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Published on 11/22/2012 at Thu Nov 22 08:00.
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The Broncos placed starting running back Willis McGahee on injured reserve yesterday, leaving no short-yardage backs remaining on the roster.

Denver will likely have a rotation of Knowshon Moreno, Ronnie Hillman, and Lance Ball on Sunday, but none of those three backs can run between the tackles or pass block as well as McGahee.  For that reason, the Broncos have been looking into other options.

Free agent running back Tatum Bell threw his name into the conversation, but the Broncos probably didn’t even notice.  This week, the team worked out free agents Steve Slaton and Jacob Hester, formerly of Houston and San Diego, respectively.

According to Mike Klis of ESPN 102.3, the Broncos worked out Hester on Wednesday and are likely to sign him either this week or the week following.  A former third-round selection out of LSU, Hester was a special teams ace for San Diego from 2008-2011, while also providing depth to the Chargers‘ backfield.

A fifth-year player who weighs in at 235 pounds (the same weight as McGahee), Hester could provide the Broncos with a versatile short-yardage option, while also contributing as a receiver out of the backfield and as a blocker in pass protection.

Would you approve of the Broncos bringing in Hester?  Let us know your thoughts in the comments below!

  • anthony33

    If he can pass protect and gain short yardage, bring him in. I like his size, but really don’t remember noticing him on the Chargers.

  • Jon Broncos Heath

    I do, but that’s only because was a big fan of him coming out of college.

    He was great on special teams and I remember at least one occasion that he scored against us. He’s versatile, so I’m not sure why nobody has picked him up.

  • Big_Pete

    I’m for bringing in anybody who will make our team better.
    I know that there is a growing sentiment around here and in the media that anyone out there isn’t worth having, because if someone available was good, they’d be on a team already.

    Well, I’m a touch more optimistic. I mean, how can I not be? Do you realize that if Terrell Davis DIDN’T make that 1 special teams tackle in Tokyo, the best RB in our history, and one of the best ever would have been buried on the practice squad, special team squad, or bounced around as a special teams player for a few years till he was booted out of the NFL? He never would have been given a shot, and if he was available and a team needed an injury replacement, these same media types would be saying “if he was any good, he’d be on a team”…. It’s a lie that people say because they are too lazy or stubborn to think that there are people out there who are good, but just haven’t been given a real, genuine shot.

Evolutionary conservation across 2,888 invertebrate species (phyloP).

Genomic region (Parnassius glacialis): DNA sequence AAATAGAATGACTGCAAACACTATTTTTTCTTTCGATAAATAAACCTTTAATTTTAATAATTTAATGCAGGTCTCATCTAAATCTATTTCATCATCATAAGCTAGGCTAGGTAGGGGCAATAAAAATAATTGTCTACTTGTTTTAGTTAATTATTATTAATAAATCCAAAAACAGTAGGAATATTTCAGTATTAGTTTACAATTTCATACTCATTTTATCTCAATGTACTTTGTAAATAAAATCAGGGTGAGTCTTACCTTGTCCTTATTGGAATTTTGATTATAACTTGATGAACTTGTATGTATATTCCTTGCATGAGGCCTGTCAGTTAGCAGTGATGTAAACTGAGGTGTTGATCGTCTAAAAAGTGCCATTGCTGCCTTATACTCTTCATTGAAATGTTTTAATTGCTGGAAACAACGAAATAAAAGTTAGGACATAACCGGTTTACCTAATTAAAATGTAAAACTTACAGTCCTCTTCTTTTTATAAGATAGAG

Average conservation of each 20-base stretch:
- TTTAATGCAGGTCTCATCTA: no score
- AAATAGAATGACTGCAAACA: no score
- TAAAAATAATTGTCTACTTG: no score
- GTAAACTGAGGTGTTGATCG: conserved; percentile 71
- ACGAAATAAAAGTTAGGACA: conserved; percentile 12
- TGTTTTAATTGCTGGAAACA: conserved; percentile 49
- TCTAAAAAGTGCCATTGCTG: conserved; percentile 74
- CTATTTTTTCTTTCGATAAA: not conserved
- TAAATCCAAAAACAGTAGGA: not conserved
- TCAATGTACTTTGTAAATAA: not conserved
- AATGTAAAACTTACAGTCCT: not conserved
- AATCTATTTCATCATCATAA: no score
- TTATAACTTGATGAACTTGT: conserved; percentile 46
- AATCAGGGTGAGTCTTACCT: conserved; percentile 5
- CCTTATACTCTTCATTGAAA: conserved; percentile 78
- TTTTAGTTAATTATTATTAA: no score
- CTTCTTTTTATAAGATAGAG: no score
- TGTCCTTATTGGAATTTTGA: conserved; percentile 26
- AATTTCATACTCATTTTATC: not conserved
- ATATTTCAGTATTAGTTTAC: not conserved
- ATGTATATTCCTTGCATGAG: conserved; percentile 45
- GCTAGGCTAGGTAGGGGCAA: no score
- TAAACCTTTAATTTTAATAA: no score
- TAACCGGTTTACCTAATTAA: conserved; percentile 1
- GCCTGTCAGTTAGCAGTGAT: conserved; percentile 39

It wasn’t for lack of talent that TD would have been bounced around, it’s because coaches like who they like. They like who they think they should like, and they give chances to draft picks that they picked, or are picked high, not to those undrafted or lower round drafted unless ridiculous circumstances force them to play them.

    It took TD making a fantastic special teams tackle in Tokyo. It took Shannon Sharpe getting a chance because of injury (a few days before he was set to be CUT). It took Tom Brady coming in for an injured Drew Bledsoe. It took Harris and Carter coming in for Tracy Porter… It takes a fool to state that there is no exceptional talent burried on rosters or bouncing around the league. It takes an exceptionally brilliant, bold, and brave coach to give this talent the shot that they never got in order to see if something special while running with the starters (not backups) is truly there.

  • anthony33

    Agree with TD and SS, but not sure those guys are relevant for this discussion. I think you need to look no further than Koppen and Holiday to see where we’ve picked up some guys that are contributing in a big, big way.